My primary reason for reading this book was to explore the reasons behind David Graham being forced to resign as the captain of the 1996 Presidents Cup International team. It was an embarrassing setback for Graham, a two-time majors champion at the 1979 PGA at Oakland Hills and the 1981 U.S. Open at Merion. Thoroughly exploring the events and machinations of that sorry episode, the author also does a commendable job in chronicling Graham’s hardscrabble upbringing and how he ascended to the top rungs of the game.
But the President’s Cup affair most intrigued me. At the time, Graham insisted Greg Norman was the major instigator behind the coup, a charge quickly rejected by Norman and some of the players. But given Norman’s notorious role in 1995 when he falsely accused Mark McCumber of cheating at the World Series of Golf, I wanted to see if this book shed any light on not only Graham but also Norman himself.
As background, Graham in 1994 was the first non-playing captain of the International Team for the Presidents Cup held at the Robert Trent Jones Golf Club outside Washington, D.C. The favored U.S team won in comfortable fashion but the success of the event was clearly established. So when the Cup was held two years hence, Graham was again named Captain, a post he didn’t seek or campaigned for. The author states that the events leading up to Graham’s resignation is “still something of a mystery.” Yet he performs able forensics in dissecting the “player revolt.” It seems Graham, well before the Cup, had not only ticked off Norman but also fellow teammates Ernie Els and Steve Elkington, all for different reasons.
Norman was peeved at Graham because supposedly The Shark was still harboring ill will for the captain nixing him being a guest commentator for CBS-TV when it telecast the ’94 event. Explained Graham at the time: “The President’s Cup is not Greg Norman’s tournament. It’s a twelve-man. It’s not Greg’s team.” And so, Graham rejected the CBS request to have Norman—not on the team due to injury—up in the TV tower.
Elkington was upset because during the ’94 event, Graham refused his request, prompted by Elkington’s pregnant wife, for the entire International Team to leave early from a pre-tournament reception at the White House. The Elkingtons didn’t want to appear rude by leaving alone so they urged Graham to have to entire team leave together. Graham declined given the setting. The Elkingtons, very close friends with Norman, fumed. Adding salt to the wound, Graham was later overheard by Mrs Elkington on the team describing her with the B-word.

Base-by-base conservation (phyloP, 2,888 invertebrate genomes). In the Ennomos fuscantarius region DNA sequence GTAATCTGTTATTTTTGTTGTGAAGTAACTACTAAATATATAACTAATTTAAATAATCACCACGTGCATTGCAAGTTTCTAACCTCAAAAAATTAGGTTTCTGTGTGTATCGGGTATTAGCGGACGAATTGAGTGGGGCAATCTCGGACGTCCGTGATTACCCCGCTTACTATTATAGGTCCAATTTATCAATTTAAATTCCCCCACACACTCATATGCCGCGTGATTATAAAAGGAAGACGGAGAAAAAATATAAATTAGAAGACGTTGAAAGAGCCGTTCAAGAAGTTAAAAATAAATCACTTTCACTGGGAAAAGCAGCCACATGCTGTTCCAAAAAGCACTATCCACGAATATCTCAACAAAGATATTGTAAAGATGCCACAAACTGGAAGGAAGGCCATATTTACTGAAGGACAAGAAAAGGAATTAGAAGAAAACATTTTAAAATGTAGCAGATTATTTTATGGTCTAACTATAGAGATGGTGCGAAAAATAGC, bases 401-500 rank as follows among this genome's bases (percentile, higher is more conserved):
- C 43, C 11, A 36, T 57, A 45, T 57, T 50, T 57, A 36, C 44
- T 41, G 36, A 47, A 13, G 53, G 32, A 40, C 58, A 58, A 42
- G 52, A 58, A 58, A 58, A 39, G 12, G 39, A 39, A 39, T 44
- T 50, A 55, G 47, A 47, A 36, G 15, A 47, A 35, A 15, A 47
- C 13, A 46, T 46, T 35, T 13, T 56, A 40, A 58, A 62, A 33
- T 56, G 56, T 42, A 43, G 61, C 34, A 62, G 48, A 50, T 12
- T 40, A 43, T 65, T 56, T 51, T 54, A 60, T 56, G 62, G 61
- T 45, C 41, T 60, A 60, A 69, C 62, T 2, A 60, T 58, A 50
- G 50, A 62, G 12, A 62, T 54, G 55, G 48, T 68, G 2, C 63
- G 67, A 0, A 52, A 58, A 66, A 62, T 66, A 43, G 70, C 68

Finally, the even-tempered Els also had a bone to pick with Graham. This was also due to another two-year-old remark made by Graham when he learned Els was skipping the ’94 Presidents Cup due to a prior tournament commitment. At the time, Graham said: “I hope those who skipped the Presidents Cup will regret it the rest of their lives.”
At the ’96 British Open, a majority of International team members present voted to replace Graham, a first ever happenstance for any team competition. Without further discussion, Mike Bodney of the PGA of America promptly asked Peter Thomson, a long time nemesis of Graham, to fill the vacancy.
“When I first heard that I had been ousted from the 1996 Cup, I cried,” said Graham. “To get toward the end of your reputation and your credibility, you take it personally. I cried, absolutely. So did my wife.” When asked by the author if he could forgive “the collaborators,” Graham replied: “I won’t forgive them…the wound is healed but the scar is still there.”